On or about December 19, 1947, petitioner left Mexico for San Francisco where he met his wife and children. Petitioner did not wish to fly to South America, and since the earliest available sailing date from San Francisco was December 26, 1947, petitioner and his family remained in San Francisco until sailing time. While in San Francisco he was notified by the company that a house had been found. Petitioner cabled instructions to rent it.

On December 26, 1947, petitioner and his family sailed from San Francisco. They arrived in Buenos Aires in February 1948. With the exception of two trips to the United States, one in 1950 and the other in 1953, petitioner and his family have continued to live in Buenos Aires. In 1948 petitioner paid an income tax to Argentina.

During the trips in 1945, 1956, 1947, petitioner lived in hotels and traveled with a tourist visa. Immediately after his arrival in Buenos Aires in 1948 he applied for a permanent visa. Petitioner and his wife were not physically present in the United States during any time in 1948. Petitioner considered himself a resident of Argentina from September 1947 to the present.

During the trips in 1945, 1946, and 1947, petitioner was always paid expenses over and above his regular salary. In 1945 and 1946 these expenses were paid to him in dollars; but in 1947, because of the dollar shortage and restrictions imposed by the Argentine Government in the first part of that year, the expense allowance was paid in pesos. During these 3 years petitioner's salary was paid in dollars by the company and deposited in a bank in Mexico. Petitioner never had a written employment contract with either the company or its South American subsidiary.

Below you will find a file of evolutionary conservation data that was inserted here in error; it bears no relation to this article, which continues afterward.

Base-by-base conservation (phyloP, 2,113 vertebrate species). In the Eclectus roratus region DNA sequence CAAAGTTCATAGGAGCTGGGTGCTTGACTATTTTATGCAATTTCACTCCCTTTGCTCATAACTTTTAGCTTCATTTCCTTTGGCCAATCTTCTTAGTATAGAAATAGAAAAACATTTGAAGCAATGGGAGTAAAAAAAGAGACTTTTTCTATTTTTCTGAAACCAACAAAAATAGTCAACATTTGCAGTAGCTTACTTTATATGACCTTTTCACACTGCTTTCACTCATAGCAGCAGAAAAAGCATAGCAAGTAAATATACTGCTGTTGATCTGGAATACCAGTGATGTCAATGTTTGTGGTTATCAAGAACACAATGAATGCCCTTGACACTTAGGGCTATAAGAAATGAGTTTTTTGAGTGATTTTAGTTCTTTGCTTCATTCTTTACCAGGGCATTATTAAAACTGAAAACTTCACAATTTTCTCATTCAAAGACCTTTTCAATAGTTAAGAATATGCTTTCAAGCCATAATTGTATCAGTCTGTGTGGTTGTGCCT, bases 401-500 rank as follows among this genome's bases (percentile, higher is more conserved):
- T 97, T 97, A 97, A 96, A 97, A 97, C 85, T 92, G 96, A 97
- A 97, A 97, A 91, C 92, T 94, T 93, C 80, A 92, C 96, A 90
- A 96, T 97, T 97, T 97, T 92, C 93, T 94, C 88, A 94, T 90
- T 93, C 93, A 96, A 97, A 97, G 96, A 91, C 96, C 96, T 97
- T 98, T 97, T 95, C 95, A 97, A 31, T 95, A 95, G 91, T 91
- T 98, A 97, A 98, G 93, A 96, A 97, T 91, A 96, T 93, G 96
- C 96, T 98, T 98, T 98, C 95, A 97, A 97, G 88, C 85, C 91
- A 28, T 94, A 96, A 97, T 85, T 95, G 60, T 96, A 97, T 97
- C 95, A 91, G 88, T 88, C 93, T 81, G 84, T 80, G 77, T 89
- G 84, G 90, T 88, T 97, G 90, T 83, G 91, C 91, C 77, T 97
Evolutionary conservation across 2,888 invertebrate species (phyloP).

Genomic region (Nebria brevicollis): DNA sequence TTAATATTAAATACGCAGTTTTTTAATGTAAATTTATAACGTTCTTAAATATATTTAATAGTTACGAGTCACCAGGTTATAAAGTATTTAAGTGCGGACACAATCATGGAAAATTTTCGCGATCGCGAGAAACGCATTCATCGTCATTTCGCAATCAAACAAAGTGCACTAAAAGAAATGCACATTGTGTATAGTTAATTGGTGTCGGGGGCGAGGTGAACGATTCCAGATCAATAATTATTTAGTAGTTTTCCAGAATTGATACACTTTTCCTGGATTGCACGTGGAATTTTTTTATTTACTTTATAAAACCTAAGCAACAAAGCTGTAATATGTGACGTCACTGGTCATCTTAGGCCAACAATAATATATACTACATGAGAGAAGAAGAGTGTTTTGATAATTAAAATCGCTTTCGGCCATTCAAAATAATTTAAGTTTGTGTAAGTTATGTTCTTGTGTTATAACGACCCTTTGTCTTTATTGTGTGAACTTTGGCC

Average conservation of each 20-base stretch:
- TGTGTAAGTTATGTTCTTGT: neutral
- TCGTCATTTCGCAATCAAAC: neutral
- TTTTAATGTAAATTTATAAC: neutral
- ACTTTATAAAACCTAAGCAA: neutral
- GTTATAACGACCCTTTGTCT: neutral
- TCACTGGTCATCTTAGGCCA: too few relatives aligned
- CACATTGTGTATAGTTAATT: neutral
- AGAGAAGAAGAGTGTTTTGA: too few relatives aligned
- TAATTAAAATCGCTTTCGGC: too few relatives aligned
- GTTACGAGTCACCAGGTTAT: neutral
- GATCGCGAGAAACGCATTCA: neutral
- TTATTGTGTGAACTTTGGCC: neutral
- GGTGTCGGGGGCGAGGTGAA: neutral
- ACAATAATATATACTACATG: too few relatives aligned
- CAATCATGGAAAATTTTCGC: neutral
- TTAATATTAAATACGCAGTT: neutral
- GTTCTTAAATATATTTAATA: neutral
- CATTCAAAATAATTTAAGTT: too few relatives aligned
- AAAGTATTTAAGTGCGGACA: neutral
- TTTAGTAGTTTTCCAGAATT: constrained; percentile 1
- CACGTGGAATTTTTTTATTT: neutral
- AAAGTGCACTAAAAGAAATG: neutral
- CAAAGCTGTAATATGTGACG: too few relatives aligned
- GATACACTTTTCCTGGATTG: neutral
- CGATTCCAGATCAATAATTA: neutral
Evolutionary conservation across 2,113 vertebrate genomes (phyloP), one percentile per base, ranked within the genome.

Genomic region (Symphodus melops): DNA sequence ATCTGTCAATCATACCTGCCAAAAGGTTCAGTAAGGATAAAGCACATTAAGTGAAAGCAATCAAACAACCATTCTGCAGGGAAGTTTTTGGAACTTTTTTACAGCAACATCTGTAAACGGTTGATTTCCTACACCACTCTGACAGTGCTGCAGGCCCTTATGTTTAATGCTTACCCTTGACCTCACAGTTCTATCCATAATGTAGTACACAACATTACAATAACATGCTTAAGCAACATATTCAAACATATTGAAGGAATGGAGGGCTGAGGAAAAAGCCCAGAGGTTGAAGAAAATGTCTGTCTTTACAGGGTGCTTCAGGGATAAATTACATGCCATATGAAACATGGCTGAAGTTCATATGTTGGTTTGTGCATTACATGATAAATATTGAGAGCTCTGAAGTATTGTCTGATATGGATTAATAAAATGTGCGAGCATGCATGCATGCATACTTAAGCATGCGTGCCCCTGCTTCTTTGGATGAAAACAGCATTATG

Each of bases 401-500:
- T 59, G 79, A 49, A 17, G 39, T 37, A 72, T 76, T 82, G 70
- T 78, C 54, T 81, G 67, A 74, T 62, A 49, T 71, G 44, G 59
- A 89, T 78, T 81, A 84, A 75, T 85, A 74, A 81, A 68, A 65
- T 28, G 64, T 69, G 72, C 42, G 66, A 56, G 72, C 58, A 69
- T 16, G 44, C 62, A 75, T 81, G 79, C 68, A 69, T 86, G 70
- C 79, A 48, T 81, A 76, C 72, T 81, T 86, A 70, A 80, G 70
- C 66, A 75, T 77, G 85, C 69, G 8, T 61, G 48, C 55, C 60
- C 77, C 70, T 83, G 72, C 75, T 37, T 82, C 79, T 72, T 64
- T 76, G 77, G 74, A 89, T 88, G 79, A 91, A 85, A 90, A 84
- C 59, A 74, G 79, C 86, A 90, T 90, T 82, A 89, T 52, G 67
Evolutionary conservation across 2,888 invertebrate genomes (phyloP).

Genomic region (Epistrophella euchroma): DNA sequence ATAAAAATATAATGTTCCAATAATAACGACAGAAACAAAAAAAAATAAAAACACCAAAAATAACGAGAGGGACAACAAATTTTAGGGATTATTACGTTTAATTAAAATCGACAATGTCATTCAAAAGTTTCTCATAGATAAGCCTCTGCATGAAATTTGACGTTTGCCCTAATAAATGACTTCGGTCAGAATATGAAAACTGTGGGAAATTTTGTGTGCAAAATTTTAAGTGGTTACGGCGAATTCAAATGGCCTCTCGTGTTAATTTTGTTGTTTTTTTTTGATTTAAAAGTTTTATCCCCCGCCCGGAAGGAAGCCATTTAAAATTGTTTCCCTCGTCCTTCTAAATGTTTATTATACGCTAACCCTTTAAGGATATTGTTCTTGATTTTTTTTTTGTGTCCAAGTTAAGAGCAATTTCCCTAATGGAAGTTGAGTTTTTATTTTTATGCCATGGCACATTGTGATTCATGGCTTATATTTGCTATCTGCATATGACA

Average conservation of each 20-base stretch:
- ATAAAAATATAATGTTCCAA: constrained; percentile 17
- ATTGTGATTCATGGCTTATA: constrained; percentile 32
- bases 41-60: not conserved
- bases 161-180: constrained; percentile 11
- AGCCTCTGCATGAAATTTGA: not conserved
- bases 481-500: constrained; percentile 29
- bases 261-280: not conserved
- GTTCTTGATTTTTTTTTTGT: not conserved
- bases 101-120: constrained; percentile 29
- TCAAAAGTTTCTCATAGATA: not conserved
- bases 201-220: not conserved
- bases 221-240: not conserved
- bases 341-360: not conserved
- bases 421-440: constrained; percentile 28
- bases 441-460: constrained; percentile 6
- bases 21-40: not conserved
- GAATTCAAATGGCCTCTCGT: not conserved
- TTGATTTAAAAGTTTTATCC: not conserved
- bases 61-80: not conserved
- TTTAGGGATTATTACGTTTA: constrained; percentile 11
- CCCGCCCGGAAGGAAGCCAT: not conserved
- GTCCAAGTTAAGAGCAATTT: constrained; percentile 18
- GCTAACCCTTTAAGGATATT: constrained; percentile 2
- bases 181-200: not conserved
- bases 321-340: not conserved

Salary negotiations for petitioner's South American employment were held in Mexico during the last part of 1947, but the amount was not definitely determined until the company treasurer visited petitioner in Buenos Aires in the spring of 1948. Petitioner's salary in 1948 was paid approximately 70 per cent in dollars and 30 per cent in pesos; the dollars were banked in Mexico by the company.

On their 1948 tax return petitioner and his wife reported $8,012 as total wages from the company and a note attached to the return stated:

I am advised by Mr. D. H. Kreutzer, Treasurer of A. P. Green Fire Brick Company, Mexico, Missouri, that since I was out of the United States the entire year of 1948 that I am not subject to payment of income taxes.

I am enclosing my declaration of income and if there are any questions concerning this declaration I would ask that they be taken up with Mr. Kreutzer of the above mentioned Company.

Respondent explained the adjustment to petitioner's 1948 income tax as follows:

(a) It is held that you were not a bona fide resident of a foreign country during the entire taxable year of 1948 within the meaning of Section 116(a) of the Internal Revenue Code. Accordingly the amount of $8,012.00 representing compensation received for services rendered during that year is being included to your taxable income.

For tax purposes petitioner was a bona fide resident of Argentina for the entire year 1948.

OPINION.

JOHNSON, Judge:

Section 116(a) of the 1939 Code provides that earned income of an individual citizen of the United States from sources without the United States shall be exempt from taxation when he establishes that he is a bona fide resident of a foreign country or countries during the entire taxable year. For the purpose of section 116(a), ‘earned income’ means wages, salaries, and professional fees received as compensation for personal services actually rendered.